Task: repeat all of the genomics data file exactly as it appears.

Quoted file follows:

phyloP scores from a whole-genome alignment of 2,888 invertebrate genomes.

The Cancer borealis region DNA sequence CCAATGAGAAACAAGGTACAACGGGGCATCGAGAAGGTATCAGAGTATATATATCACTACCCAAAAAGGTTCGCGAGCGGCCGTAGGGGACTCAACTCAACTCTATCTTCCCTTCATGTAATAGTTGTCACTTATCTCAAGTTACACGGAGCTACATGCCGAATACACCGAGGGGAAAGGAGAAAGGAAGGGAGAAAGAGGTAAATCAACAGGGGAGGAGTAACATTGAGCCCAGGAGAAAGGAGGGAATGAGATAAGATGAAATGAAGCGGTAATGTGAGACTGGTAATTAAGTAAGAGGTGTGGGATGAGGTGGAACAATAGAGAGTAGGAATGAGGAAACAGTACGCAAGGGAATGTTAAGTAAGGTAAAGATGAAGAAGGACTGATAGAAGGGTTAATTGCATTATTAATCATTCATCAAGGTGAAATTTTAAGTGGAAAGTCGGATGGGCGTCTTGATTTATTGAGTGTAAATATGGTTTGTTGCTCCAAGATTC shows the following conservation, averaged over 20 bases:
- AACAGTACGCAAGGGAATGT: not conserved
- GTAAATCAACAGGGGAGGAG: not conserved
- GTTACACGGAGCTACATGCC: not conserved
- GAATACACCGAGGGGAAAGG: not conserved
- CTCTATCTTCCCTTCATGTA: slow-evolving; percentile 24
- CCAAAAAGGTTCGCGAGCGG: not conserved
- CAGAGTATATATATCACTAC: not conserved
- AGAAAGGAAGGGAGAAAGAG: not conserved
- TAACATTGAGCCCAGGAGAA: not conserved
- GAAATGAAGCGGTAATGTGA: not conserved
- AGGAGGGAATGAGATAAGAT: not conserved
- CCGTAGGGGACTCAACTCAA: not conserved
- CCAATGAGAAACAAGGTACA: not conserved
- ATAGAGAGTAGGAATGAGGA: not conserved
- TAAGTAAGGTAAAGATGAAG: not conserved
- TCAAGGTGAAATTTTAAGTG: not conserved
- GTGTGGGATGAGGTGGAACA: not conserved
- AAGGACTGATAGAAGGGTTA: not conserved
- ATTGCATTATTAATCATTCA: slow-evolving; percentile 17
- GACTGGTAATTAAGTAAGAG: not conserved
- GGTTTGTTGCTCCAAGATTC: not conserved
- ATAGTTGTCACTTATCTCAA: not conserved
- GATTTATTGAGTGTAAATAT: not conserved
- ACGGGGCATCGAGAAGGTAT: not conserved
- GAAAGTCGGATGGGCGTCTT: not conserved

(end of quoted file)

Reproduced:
phyloP scores from a whole-genome alignment of 2,888 invertebrate genomes.

The Cancer borealis region DNA sequence CCAATGAGAAACAAGGTACAACGGGGCATCGAGAAGGTATCAGAGTATATATATCACTACCCAAAAAGGTTCGCGAGCGGCCGTAGGGGACTCAACTCAACTCTATCTTCCCTTCATGTAATAGTTGTCACTTATCTCAAGTTACACGGAGCTACATGCCGAATACACCGAGGGGAAAGGAGAAAGGAAGGGAGAAAGAGGTAAATCAACAGGGGAGGAGTAACATTGAGCCCAGGAGAAAGGAGGGAATGAGATAAGATGAAATGAAGCGGTAATGTGAGACTGGTAATTAAGTAAGAGGTGTGGGATGAGGTGGAACAATAGAGAGTAGGAATGAGGAAACAGTACGCAAGGGAATGTTAAGTAAGGTAAAGATGAAGAAGGACTGATAGAAGGGTTAATTGCATTATTAATCATTCATCAAGGTGAAATTTTAAGTGGAAAGTCGGATGGGCGTCTTGATTTATTGAGTGTAAATATGGTTTGTTGCTCCAAGATTC shows the following conservation, averaged over 20 bases:
- AACAGTACGCAAGGGAATGT: not conserved
- GTAAATCAACAGGGGAGGAG: not conserved
- GTTACACGGAGCTACATGCC: not conserved
- GAATACACCGAGGGGAAAGG: not conserved
- CTCTATCTTCCCTTCATGTA: slow-evolving; percentile 24
- CCAAAAAGGTTCGCGAGCGG: not conserved
- CAGAGTATATATATCACTAC: not conserved
- AGAAAGGAAGGGAGAAAGAG: not conserved
- TAACATTGAGCCCAGGAGAA: not conserved
- GAAATGAAGCGGTAATGTGA: not conserved
- AGGAGGGAATGAGATAAGAT: not conserved
- CCGTAGGGGACTCAACTCAA: not conserved
- CCAATGAGAAACAAGGTACA: not conserved
- ATAGAGAGTAGGAATGAGGA: not conserved
- TAAGTAAGGTAAAGATGAAG: not conserved
- TCAAGGTGAAATTTTAAGTG: not conserved
- GTGTGGGATGAGGTGGAACA: not conserved
- AAGGACTGATAGAAGGGTTA: not conserved
- ATTGCATTATTAATCATTCA: slow-evolving; percentile 17
- GACTGGTAATTAAGTAAGAG: not conserved
- GGTTTGTTGCTCCAAGATTC: not conserved
- ATAGTTGTCACTTATCTCAA: not conserved
- GATTTATTGAGTGTAAATAT: not conserved
- ACGGGGCATCGAGAAGGTAT: not conserved
- GAAAGTCGGATGGGCGTCTT: not conserved